Ophthalmic

Suspension

1% with Brimonidine Tartrate 0.2%

Simbrinza

Alcon

AHFS DI Essentials™. © Copyright 2021, Selected Revisions December 21, 2020. American Society of Health-System Pharmacists, Inc., 4500 East-West Highway, Suite 900, Bethesda, Maryland 20814.

References

1. Alcon. Azopt (brinzolamide) ophthalmic suspension 1% prescribing information. Fort Worth, TX; 2015 Nov.

2. DeSantis L. Preclinical overview of brinzolamide. Surv Ophthalmol. 2000; 44(Suppl 2):119-29.

3. Silver LH and the Brinzolamide Primary Therapy Study Group. Clinical efficacy and safety of brinzolamide (Azopt), a new topical carbonic anhydrase inhibitor for primary open-angle glaucoma and ocular hypertension. Am J Ophthalmol. 1998; 126:400-8. http://www.ncbi.nlm.nih.gov/pubmed/9744373?dopt=AbstractPlus

4. Shin D and the Brinzolamide Adjunctive Therapy Study Group. Adjunctive therapy with brinzolamide 1% ophthalmic suspension (Azopt) in patients with open-angle glaucoma or ocular hypertension maintained on timolol therapy. Surv Ophthalmol. 2000; 44(Suppl 2):163-8.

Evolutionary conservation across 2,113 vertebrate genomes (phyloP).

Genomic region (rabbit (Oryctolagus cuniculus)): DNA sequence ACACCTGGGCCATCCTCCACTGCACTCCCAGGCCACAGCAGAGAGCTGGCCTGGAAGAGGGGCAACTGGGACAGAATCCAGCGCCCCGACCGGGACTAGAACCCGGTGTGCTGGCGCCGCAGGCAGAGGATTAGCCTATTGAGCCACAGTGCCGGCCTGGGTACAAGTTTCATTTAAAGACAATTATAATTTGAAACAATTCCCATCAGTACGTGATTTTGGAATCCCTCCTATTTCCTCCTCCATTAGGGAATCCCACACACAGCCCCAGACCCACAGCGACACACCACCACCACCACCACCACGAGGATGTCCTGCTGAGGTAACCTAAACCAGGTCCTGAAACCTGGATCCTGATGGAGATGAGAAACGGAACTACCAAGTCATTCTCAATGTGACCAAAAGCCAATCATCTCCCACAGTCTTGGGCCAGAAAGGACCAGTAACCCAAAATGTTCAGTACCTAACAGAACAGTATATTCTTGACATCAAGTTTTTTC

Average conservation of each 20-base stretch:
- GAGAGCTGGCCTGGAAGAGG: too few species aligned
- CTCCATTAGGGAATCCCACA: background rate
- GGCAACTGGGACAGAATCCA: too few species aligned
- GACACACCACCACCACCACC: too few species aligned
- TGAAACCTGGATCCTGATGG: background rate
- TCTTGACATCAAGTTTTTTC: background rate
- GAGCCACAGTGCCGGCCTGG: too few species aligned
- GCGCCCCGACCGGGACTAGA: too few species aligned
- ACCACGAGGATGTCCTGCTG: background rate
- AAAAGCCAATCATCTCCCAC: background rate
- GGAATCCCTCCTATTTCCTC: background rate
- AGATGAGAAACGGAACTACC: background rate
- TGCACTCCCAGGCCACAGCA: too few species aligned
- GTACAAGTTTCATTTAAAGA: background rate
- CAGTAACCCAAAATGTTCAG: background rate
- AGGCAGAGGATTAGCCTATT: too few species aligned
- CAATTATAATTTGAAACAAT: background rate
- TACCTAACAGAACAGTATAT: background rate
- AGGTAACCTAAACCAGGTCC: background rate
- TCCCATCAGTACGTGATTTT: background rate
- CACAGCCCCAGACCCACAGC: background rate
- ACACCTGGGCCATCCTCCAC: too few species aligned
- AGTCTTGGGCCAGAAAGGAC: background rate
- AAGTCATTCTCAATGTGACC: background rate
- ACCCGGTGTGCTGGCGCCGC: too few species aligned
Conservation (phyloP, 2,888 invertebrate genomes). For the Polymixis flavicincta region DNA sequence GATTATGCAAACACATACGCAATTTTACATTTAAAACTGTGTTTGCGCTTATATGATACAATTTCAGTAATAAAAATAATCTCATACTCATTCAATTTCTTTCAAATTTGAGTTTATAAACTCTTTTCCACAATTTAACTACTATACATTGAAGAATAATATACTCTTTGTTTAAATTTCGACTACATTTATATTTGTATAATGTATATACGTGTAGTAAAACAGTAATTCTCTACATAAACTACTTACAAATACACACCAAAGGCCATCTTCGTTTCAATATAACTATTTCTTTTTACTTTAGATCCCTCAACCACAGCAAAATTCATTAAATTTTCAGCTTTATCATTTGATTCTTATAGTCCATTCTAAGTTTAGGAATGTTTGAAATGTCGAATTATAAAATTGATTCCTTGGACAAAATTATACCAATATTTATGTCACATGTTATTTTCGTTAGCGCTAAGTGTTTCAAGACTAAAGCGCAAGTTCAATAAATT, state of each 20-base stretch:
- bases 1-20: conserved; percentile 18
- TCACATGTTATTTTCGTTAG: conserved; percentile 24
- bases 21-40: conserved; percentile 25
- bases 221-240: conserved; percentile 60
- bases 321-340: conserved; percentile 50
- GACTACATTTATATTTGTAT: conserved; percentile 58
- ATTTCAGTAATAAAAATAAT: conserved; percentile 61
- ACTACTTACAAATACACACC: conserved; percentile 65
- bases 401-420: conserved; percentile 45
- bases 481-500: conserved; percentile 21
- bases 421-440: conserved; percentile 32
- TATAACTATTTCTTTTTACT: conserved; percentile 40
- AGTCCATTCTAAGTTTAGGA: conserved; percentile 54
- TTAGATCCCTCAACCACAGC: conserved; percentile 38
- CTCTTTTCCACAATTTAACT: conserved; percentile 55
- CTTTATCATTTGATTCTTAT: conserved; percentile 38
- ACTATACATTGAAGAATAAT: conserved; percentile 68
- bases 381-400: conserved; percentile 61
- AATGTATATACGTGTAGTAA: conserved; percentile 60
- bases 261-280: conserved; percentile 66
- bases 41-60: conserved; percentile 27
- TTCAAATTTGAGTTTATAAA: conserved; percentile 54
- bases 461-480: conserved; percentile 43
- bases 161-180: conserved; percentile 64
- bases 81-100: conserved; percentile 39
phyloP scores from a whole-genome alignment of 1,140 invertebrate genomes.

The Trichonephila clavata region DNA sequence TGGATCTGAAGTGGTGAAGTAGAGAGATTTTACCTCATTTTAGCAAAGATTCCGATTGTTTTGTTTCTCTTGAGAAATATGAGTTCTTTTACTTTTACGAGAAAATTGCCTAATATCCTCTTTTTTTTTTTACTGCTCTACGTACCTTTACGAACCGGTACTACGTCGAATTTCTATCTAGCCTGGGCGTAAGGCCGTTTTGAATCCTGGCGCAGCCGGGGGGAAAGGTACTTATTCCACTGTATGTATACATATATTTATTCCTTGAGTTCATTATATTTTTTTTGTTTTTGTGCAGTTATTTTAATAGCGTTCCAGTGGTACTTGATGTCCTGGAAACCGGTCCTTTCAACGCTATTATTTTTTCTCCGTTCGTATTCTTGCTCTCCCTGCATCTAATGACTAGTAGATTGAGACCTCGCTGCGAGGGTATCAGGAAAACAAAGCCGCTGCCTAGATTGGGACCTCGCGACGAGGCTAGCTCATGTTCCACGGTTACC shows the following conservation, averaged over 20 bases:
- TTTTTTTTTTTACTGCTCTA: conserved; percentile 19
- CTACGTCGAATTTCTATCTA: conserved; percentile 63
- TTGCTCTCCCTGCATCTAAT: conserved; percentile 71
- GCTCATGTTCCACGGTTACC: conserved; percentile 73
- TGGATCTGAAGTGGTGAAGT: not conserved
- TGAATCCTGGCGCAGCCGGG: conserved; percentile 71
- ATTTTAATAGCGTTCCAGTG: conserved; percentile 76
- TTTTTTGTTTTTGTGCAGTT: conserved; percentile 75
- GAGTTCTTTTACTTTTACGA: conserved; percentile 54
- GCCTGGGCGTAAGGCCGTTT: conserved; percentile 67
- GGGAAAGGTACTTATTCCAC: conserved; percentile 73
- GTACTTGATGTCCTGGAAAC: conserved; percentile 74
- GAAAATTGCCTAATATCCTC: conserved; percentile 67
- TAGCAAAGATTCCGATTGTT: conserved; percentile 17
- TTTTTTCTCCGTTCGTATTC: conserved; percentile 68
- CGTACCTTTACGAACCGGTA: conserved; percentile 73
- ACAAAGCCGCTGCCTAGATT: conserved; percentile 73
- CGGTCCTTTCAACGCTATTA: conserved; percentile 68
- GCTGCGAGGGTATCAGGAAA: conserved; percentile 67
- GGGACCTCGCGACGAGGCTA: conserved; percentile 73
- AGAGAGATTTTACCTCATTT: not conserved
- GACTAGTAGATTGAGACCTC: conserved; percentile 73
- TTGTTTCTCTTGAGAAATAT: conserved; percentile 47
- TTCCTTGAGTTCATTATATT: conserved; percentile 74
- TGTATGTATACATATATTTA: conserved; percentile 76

5. March WF, Ochsner KI and the Brinzolamide Long-Term Therapy Study Group. The long-term safety and efficacy of brinzolamide 1.0% (Azopt) in patients with primary open-angle glaucoma or ocular hypertension. Am J Ophthalmol. 2000; 129:136-43. http://www.ncbi.nlm.nih.gov/pubmed/10682964?dopt=AbstractPlus

6. Anon. Brinzolamide-a new topical carbonic anhydrase inhibitor for glaucoma. Med Lett Drugs Ther. 1998; 40:95-6. http://www.ncbi.nlm.nih.gov/pubmed/9774966?dopt=AbstractPlus

7. Ingram CJ, Brubaker RF. Effect of brinzolamide and dorzolamide on aqueous humor flow in human eyes. Am J Ophthalmol. 1999; 128:292-6. http://www.ncbi.nlm.nih.gov/pubmed/10511022?dopt=AbstractPlus